- Directed by Sophon Sakdaphisit
- Starring Saharat Sangkapreechat, Piyathida Woramuksik, Sutadta Udomsil, Atipit Chutiwatkajornchai
- Released in Thai cinemas on April 28, 2011; rated 18+
- Wise Kwai's rating: 4/5
Family dysfunction and ghosts combine for genuine terror in Laddaland (ลัดดาแลนด์, a.k.a. The Lost Home), an intense, dread-filled drama about a father struggling to keep his family together in a haunted housing development.
It's the second feature directed by Sophon Sakdaphisit, who previously co-wrote the hit GTH horror thrillers Shutter and Alone and made his debut with the haunted-film flick Coming Soon. The tale is loosely based on fact – producer Jira Maligool gave Sophon the idea, telling him about a haunted theme park in Chiang Mai, and the story was shifted to the housing estate.
Saharat Sangkapreecha stars as a dad determined to make his family happy. He's just moved to a housing estate in Chiang Mai, where he's taken a new job. Dad lovingly prepares for the arrival of his family, setting up all the furniture and preparing bedrooms for his young son and teenage daughter. After pouring over his wedding-photo albums, he sits down at the little four-seat dining room table and practices the speech he's going to give his family at their first meal in their new home. Which is kind of creepy from the get-go.
The housing development is one of those suburban gated communities, where row upon row of single-family homes stretch for as far as the eye can see. Each house is the same, with the same green patches of yard and a driveway to park the family station wagon.
It's the American dream, with children scampering in the lawn sprinklers and Golden retrievers playing fetch. Only it's in Thailand, and it doesn't take long before the dream is shattered.
The teenage daughter doesn't like the new house. She misses the grandmother who raised her and her friends in Bangkok. Though she softens a bit when she sees the flowering tree her dad painted on her bedroom wall. But dad doesn't get to give his little speech, because the daughter's BlackBerry rings as they are starting dinner. It's grandma – the mother-in-law who's made life miserable for dad.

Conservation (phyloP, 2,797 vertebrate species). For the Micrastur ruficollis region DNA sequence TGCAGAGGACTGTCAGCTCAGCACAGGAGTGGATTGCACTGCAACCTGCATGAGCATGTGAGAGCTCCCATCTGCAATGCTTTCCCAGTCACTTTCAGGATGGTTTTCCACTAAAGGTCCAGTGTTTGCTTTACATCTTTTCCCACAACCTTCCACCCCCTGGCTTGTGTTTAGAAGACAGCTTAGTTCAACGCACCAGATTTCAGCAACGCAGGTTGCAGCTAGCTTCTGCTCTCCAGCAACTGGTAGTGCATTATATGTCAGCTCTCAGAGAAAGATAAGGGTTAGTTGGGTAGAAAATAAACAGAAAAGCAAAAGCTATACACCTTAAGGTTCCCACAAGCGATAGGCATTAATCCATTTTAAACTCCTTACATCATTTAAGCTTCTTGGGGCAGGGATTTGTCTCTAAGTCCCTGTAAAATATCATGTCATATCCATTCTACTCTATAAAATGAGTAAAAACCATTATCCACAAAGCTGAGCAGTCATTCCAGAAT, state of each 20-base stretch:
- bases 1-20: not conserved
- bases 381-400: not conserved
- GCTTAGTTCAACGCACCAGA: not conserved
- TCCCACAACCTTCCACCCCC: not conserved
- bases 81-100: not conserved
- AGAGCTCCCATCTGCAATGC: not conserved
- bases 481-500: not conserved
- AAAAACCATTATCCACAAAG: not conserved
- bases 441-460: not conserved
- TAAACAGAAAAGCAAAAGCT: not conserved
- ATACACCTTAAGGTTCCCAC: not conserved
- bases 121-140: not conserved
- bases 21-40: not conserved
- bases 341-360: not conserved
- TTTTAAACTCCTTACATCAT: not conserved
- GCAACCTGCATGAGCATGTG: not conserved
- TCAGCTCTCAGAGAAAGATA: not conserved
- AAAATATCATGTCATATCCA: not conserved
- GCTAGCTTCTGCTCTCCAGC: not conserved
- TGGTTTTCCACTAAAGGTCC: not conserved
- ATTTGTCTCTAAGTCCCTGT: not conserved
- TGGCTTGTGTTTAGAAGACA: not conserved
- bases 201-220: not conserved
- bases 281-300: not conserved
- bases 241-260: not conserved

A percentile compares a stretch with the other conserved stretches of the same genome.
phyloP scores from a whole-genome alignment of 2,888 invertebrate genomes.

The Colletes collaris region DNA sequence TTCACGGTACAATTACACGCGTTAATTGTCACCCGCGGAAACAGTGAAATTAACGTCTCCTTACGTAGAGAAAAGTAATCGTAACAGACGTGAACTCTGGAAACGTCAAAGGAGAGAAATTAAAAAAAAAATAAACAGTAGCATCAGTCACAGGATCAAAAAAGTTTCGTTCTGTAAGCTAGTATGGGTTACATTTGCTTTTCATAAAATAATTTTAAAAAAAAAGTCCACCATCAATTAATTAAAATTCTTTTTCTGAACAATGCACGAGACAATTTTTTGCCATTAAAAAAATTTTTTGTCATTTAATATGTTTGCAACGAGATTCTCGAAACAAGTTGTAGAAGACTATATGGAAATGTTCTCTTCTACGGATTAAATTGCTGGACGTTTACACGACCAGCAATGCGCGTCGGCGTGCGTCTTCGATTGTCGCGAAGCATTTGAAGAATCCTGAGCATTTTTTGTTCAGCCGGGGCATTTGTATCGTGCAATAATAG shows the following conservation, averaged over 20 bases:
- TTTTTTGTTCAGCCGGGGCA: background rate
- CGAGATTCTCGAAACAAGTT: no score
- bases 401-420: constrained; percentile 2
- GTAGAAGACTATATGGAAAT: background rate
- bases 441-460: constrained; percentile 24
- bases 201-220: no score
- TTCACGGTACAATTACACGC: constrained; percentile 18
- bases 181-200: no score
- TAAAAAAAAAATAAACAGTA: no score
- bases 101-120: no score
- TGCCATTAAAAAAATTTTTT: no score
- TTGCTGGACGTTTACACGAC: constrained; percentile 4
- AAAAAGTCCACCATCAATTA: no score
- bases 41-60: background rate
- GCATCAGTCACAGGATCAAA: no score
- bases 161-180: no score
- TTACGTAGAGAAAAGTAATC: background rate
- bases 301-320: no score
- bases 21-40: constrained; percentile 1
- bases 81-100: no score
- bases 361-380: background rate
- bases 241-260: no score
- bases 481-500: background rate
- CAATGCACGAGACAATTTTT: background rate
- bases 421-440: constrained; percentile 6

Other blots on the family's idyllic existence include the neighbor's intrusive black cat – now there's a subtle omen. The mewling feline leaves a deposit on the lawn. It belongs to an unfriendly neighbor who abuses his wife. No, all is not well behind the walls of these homes.
And then a Burmese maid ends up found murdered in a house down the street, stuffed inside a refrigerator with her face burned off by acid.
And so the suspense builds and hardly lets up. Misdirection, fake jumps, plenty of don't-go-in-there moments and scary soundtrack cues are deftly played. And just what is that air-conditioner's magic eye looking at?
Meanwhile, more and more about the father's background is revealed – a shady, pyramid-scheme sales job, financial pressures, the ungrateful, rebellious daughter, jealousy about his wife's former boss and that darn, disapproving mother-in-law.
It's enough to make a man crack and go out and buy a gun. Which he does. And the dread edges a notch higher.
Mother's feeling the pressure too. It's those pesky ghosts. And when the little boy swears up and down he was playing with one of them, mother doesn't believe him. And the back and forth between the two – "you're lying", "I'm not lying", "you're lying", "I'm not lying" – escalates to the point that mom is smacking the kid around and bringing the audience to the point of tears.
More than a truly scary ghost thriller, Laddaland is a terrifying picture of family dysfunction, reminiscent of Tokyo Sonata in more than a few notes, with a bit of Poltergeist thrown in. Even a bit of Shutter is recalled, thanks to the cat-cam around the black kitty's neck.